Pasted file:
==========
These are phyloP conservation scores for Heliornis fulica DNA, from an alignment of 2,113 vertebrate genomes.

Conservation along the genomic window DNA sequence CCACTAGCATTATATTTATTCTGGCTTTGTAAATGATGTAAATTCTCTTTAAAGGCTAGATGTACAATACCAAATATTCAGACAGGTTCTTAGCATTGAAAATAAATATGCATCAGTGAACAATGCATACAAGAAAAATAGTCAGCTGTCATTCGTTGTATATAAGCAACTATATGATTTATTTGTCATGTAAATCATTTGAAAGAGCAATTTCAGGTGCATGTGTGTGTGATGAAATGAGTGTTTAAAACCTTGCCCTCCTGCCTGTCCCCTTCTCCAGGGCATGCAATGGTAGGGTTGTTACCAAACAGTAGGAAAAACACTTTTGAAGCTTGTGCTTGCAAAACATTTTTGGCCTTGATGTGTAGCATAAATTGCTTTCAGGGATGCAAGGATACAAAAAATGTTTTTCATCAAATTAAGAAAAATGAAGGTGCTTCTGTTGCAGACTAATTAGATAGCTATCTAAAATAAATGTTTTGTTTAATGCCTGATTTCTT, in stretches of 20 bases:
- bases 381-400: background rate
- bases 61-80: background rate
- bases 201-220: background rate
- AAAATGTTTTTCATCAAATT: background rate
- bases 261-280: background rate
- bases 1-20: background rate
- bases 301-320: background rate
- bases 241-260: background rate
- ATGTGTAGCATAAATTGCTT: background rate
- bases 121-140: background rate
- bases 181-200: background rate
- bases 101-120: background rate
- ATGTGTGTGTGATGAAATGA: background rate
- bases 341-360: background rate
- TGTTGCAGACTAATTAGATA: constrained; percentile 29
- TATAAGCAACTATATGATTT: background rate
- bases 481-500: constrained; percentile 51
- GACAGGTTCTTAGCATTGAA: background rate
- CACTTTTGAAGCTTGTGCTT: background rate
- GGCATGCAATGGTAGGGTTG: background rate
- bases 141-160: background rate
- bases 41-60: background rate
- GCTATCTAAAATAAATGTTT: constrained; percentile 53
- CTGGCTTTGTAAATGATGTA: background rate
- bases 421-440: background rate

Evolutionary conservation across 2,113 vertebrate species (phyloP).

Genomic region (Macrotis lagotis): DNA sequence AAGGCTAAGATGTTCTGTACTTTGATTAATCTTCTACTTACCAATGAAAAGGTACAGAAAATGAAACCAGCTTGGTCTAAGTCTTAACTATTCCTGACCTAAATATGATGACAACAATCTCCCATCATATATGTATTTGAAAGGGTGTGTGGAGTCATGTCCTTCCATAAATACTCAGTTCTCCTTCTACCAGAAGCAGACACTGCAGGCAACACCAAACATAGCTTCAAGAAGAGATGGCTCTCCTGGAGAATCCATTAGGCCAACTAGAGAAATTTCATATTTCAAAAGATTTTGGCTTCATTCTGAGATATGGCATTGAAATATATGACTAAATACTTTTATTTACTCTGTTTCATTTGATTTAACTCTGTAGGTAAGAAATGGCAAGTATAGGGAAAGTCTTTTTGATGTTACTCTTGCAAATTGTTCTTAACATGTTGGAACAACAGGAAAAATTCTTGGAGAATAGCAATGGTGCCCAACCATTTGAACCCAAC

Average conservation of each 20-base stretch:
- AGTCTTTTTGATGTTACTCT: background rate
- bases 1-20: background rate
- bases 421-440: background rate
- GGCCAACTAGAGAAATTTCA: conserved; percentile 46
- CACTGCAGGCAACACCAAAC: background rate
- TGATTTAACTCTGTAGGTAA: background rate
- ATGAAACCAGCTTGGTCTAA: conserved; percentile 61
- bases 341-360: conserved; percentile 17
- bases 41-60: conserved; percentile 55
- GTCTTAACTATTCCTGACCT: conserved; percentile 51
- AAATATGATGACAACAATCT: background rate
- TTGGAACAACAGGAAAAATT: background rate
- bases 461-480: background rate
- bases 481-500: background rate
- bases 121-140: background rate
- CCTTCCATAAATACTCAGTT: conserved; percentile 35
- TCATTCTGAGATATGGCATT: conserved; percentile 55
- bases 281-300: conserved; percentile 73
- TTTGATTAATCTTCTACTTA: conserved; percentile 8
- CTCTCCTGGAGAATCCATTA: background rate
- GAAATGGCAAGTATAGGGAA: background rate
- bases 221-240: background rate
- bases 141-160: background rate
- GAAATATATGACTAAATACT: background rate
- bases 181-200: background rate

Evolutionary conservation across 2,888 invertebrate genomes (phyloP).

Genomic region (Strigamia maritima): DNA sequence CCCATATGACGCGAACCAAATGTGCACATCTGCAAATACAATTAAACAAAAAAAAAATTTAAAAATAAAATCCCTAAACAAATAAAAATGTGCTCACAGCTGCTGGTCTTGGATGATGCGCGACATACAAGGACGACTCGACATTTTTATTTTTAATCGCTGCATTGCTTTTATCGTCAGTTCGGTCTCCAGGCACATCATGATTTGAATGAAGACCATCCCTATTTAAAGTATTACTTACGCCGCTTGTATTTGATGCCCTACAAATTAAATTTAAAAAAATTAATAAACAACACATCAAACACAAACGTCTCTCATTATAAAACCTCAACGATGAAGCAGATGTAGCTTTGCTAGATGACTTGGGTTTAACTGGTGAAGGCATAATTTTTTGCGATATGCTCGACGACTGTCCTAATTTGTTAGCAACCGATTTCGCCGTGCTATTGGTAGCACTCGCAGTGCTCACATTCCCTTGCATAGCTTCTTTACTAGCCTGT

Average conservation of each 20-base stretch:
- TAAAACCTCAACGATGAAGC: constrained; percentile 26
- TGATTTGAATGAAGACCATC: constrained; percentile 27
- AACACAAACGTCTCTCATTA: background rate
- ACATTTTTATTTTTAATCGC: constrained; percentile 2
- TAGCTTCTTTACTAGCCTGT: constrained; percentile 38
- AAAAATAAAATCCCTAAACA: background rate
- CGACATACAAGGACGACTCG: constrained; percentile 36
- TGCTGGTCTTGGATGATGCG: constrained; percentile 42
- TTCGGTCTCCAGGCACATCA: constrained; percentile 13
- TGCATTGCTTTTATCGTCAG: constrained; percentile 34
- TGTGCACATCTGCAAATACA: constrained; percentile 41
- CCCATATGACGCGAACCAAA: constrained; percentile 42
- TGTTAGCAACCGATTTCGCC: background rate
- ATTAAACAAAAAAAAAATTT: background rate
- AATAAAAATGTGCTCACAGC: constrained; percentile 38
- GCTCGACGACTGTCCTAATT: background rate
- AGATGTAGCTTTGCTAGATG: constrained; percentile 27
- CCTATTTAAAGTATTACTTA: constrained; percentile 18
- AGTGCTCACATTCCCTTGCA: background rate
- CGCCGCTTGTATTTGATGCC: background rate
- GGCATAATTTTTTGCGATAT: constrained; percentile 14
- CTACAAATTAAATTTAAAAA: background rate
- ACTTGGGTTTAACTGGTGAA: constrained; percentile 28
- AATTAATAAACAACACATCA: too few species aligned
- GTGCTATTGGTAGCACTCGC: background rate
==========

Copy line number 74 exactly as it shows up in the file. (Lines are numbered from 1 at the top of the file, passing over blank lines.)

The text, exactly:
- GCTCGACGACTGTCCTAATT: background rate